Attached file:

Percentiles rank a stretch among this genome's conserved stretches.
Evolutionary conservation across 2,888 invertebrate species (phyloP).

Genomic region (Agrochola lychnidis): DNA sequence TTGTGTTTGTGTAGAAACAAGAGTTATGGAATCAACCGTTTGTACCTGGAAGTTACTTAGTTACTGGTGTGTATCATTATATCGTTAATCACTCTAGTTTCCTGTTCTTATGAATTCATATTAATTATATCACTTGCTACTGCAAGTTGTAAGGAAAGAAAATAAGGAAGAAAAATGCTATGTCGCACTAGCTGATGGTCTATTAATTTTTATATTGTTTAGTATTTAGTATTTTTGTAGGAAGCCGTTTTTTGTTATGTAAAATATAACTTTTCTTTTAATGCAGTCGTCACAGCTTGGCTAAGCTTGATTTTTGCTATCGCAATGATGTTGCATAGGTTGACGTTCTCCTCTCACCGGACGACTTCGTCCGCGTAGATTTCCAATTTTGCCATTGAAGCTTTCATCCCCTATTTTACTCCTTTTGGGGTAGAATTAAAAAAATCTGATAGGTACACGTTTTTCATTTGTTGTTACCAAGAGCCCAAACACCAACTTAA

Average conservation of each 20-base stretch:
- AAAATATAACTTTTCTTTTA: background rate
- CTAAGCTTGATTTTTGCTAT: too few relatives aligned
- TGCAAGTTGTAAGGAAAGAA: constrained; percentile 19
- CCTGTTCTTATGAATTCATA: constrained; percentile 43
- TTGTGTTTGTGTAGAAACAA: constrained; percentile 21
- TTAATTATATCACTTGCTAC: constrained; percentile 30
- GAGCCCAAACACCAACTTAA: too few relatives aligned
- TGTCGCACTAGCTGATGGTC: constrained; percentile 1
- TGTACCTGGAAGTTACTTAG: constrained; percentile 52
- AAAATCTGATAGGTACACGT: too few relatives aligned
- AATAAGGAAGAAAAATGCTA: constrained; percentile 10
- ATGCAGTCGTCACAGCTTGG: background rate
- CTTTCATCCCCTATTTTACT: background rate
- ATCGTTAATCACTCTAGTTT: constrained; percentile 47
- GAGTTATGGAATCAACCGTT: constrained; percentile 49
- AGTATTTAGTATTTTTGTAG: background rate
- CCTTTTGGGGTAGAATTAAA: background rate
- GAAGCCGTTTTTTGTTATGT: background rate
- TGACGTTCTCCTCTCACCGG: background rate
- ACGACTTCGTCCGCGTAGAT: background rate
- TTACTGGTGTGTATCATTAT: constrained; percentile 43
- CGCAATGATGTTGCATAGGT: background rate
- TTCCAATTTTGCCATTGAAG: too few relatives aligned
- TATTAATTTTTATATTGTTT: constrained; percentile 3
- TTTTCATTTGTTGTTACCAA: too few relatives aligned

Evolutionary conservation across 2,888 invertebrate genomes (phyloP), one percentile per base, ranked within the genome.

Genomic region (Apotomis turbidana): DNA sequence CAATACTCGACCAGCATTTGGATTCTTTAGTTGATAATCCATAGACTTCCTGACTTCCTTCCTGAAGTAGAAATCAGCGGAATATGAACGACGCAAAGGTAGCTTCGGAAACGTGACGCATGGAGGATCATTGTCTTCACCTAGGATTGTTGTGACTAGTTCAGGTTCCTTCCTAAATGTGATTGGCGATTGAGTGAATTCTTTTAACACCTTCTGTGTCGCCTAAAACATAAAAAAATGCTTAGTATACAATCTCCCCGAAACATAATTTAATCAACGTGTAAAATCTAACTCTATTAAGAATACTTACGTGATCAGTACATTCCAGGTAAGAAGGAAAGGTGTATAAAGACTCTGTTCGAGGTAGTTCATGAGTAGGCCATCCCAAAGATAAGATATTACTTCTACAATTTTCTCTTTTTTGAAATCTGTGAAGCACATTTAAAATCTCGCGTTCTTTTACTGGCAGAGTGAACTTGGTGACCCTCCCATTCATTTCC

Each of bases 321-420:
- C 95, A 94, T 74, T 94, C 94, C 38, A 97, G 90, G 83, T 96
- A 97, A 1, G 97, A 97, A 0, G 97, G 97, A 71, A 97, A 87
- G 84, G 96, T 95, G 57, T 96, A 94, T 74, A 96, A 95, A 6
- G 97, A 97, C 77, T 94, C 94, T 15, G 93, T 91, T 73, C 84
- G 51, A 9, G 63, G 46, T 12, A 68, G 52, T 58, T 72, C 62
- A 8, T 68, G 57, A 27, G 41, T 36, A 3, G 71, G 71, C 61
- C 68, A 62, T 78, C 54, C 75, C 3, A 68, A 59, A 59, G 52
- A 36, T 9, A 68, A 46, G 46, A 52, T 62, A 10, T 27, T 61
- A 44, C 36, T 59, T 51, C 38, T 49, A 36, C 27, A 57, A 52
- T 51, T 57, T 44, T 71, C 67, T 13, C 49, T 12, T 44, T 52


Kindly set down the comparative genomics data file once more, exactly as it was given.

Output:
Percentiles rank a stretch among this genome's conserved stretches.
Evolutionary conservation across 2,888 invertebrate species (phyloP).

Genomic region (Agrochola lychnidis): DNA sequence TTGTGTTTGTGTAGAAACAAGAGTTATGGAATCAACCGTTTGTACCTGGAAGTTACTTAGTTACTGGTGTGTATCATTATATCGTTAATCACTCTAGTTTCCTGTTCTTATGAATTCATATTAATTATATCACTTGCTACTGCAAGTTGTAAGGAAAGAAAATAAGGAAGAAAAATGCTATGTCGCACTAGCTGATGGTCTATTAATTTTTATATTGTTTAGTATTTAGTATTTTTGTAGGAAGCCGTTTTTTGTTATGTAAAATATAACTTTTCTTTTAATGCAGTCGTCACAGCTTGGCTAAGCTTGATTTTTGCTATCGCAATGATGTTGCATAGGTTGACGTTCTCCTCTCACCGGACGACTTCGTCCGCGTAGATTTCCAATTTTGCCATTGAAGCTTTCATCCCCTATTTTACTCCTTTTGGGGTAGAATTAAAAAAATCTGATAGGTACACGTTTTTCATTTGTTGTTACCAAGAGCCCAAACACCAACTTAA

Average conservation of each 20-base stretch:
- AAAATATAACTTTTCTTTTA: background rate
- CTAAGCTTGATTTTTGCTAT: too few relatives aligned
- TGCAAGTTGTAAGGAAAGAA: constrained; percentile 19
- CCTGTTCTTATGAATTCATA: constrained; percentile 43
- TTGTGTTTGTGTAGAAACAA: constrained; percentile 21
- TTAATTATATCACTTGCTAC: constrained; percentile 30
- GAGCCCAAACACCAACTTAA: too few relatives aligned
- TGTCGCACTAGCTGATGGTC: constrained; percentile 1
- TGTACCTGGAAGTTACTTAG: constrained; percentile 52
- AAAATCTGATAGGTACACGT: too few relatives aligned
- AATAAGGAAGAAAAATGCTA: constrained; percentile 10
- ATGCAGTCGTCACAGCTTGG: background rate
- CTTTCATCCCCTATTTTACT: background rate
- ATCGTTAATCACTCTAGTTT: constrained; percentile 47
- GAGTTATGGAATCAACCGTT: constrained; percentile 49
- AGTATTTAGTATTTTTGTAG: background rate
- CCTTTTGGGGTAGAATTAAA: background rate
- GAAGCCGTTTTTTGTTATGT: background rate
- TGACGTTCTCCTCTCACCGG: background rate
- ACGACTTCGTCCGCGTAGAT: background rate
- TTACTGGTGTGTATCATTAT: constrained; percentile 43
- CGCAATGATGTTGCATAGGT: background rate
- TTCCAATTTTGCCATTGAAG: too few relatives aligned
- TATTAATTTTTATATTGTTT: constrained; percentile 3
- TTTTCATTTGTTGTTACCAA: too few relatives aligned

Evolutionary conservation across 2,888 invertebrate genomes (phyloP), one percentile per base, ranked within the genome.

Genomic region (Apotomis turbidana): DNA sequence CAATACTCGACCAGCATTTGGATTCTTTAGTTGATAATCCATAGACTTCCTGACTTCCTTCCTGAAGTAGAAATCAGCGGAATATGAACGACGCAAAGGTAGCTTCGGAAACGTGACGCATGGAGGATCATTGTCTTCACCTAGGATTGTTGTGACTAGTTCAGGTTCCTTCCTAAATGTGATTGGCGATTGAGTGAATTCTTTTAACACCTTCTGTGTCGCCTAAAACATAAAAAAATGCTTAGTATACAATCTCCCCGAAACATAATTTAATCAACGTGTAAAATCTAACTCTATTAAGAATACTTACGTGATCAGTACATTCCAGGTAAGAAGGAAAGGTGTATAAAGACTCTGTTCGAGGTAGTTCATGAGTAGGCCATCCCAAAGATAAGATATTACTTCTACAATTTTCTCTTTTTTGAAATCTGTGAAGCACATTTAAAATCTCGCGTTCTTTTACTGGCAGAGTGAACTTGGTGACCCTCCCATTCATTTCC

Each of bases 321-420:
- C 95, A 94, T 74, T 94, C 94, C 38, A 97, G 90, G 83, T 96
- A 97, A 1, G 97, A 97, A 0, G 97, G 97, A 71, A 97, A 87
- G 84, G 96, T 95, G 57, T 96, A 94, T 74, A 96, A 95, A 6
- G 97, A 97, C 77, T 94, C 94, T 15, G 93, T 91, T 73, C 84
- G 51, A 9, G 63, G 46, T 12, A 68, G 52, T 58, T 72, C 62
- A 8, T 68, G 57, A 27, G 41, T 36, A 3, G 71, G 71, C 61
- C 68, A 62, T 78, C 54, C 75, C 3, A 68, A 59, A 59, G 52
- A 36, T 9, A 68, A 46, G 46, A 52, T 62, A 10, T 27, T 61
- A 44, C 36, T 59, T 51, C 38, T 49, A 36, C 27, A 57, A 52
- T 51, T 57, T 44, T 71, C 67, T 13, C 49, T 12, T 44, T 52